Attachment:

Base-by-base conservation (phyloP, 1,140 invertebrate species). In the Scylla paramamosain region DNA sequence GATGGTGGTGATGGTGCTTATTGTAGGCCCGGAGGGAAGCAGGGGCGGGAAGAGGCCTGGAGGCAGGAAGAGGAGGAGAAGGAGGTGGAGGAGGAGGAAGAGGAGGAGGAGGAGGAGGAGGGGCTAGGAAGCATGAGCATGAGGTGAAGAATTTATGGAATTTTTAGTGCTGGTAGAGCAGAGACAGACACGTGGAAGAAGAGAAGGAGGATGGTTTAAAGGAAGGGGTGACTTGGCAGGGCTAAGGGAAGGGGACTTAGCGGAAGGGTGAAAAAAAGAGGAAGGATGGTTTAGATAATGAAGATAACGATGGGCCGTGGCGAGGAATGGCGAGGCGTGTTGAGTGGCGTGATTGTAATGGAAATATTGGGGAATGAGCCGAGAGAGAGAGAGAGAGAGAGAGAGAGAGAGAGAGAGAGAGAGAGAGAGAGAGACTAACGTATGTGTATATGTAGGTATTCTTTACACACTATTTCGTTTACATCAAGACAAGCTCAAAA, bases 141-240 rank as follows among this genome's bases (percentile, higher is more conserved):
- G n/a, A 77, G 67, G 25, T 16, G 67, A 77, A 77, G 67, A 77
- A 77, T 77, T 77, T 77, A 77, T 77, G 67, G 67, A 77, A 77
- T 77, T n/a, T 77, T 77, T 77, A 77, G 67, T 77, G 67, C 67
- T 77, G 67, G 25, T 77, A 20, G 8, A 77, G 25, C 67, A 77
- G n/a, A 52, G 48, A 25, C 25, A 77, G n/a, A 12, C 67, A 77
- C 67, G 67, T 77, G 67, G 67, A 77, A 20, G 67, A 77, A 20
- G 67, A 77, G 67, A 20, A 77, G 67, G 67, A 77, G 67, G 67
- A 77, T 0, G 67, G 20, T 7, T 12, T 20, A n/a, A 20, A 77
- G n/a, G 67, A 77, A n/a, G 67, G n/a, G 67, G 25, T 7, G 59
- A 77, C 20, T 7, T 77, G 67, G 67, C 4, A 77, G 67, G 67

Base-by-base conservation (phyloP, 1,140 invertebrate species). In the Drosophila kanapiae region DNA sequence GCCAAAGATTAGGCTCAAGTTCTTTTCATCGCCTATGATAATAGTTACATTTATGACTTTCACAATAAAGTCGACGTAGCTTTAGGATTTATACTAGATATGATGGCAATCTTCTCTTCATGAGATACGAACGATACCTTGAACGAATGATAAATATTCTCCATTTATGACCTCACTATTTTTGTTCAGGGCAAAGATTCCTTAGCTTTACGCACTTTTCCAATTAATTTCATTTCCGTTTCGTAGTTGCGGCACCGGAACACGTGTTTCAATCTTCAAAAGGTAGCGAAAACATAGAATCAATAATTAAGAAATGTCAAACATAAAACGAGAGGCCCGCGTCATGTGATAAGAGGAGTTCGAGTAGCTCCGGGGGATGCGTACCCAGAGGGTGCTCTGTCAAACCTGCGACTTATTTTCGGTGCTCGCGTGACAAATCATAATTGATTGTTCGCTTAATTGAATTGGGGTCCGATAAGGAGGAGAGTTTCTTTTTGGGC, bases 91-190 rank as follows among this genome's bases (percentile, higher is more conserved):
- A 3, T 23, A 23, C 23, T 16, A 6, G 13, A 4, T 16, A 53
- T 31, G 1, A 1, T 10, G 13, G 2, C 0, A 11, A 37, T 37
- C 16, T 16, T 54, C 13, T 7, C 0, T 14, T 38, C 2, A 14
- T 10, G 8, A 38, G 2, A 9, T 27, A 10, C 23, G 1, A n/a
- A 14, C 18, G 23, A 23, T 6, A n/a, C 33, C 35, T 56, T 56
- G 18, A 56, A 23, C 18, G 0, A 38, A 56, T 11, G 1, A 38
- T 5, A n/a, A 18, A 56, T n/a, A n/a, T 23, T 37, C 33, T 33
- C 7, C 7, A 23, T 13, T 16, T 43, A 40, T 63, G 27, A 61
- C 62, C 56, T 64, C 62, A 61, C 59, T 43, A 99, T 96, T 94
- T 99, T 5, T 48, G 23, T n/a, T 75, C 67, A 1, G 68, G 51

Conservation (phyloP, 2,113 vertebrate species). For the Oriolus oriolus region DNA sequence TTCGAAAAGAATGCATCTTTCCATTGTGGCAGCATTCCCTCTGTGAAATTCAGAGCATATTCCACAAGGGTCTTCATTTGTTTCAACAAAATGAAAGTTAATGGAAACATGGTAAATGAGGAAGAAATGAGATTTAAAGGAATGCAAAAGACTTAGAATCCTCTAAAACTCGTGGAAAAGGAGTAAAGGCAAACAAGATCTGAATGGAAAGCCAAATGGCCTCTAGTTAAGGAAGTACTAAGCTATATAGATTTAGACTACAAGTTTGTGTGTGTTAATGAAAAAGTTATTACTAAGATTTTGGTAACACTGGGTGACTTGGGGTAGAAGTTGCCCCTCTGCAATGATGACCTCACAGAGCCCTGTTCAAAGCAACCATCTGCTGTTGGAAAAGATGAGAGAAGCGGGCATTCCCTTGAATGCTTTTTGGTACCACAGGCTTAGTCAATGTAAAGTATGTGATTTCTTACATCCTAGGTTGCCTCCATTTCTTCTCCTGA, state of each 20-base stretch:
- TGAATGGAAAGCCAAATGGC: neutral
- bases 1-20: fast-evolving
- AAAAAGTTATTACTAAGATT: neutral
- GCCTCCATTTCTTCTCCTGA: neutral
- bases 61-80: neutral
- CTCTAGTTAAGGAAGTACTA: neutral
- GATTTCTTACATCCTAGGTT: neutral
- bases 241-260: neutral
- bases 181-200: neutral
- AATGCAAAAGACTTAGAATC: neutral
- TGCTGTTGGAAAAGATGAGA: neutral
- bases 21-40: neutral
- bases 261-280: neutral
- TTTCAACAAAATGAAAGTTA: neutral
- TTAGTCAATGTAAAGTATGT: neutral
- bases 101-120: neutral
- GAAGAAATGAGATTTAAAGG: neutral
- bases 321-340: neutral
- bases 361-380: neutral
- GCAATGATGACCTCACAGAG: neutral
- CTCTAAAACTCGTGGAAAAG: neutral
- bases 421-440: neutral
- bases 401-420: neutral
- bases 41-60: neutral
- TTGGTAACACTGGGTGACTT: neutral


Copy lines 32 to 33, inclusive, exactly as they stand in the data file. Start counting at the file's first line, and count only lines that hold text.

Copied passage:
- bases 181-200: neutral
- AATGCAAAAGACTTAGAATC: neutral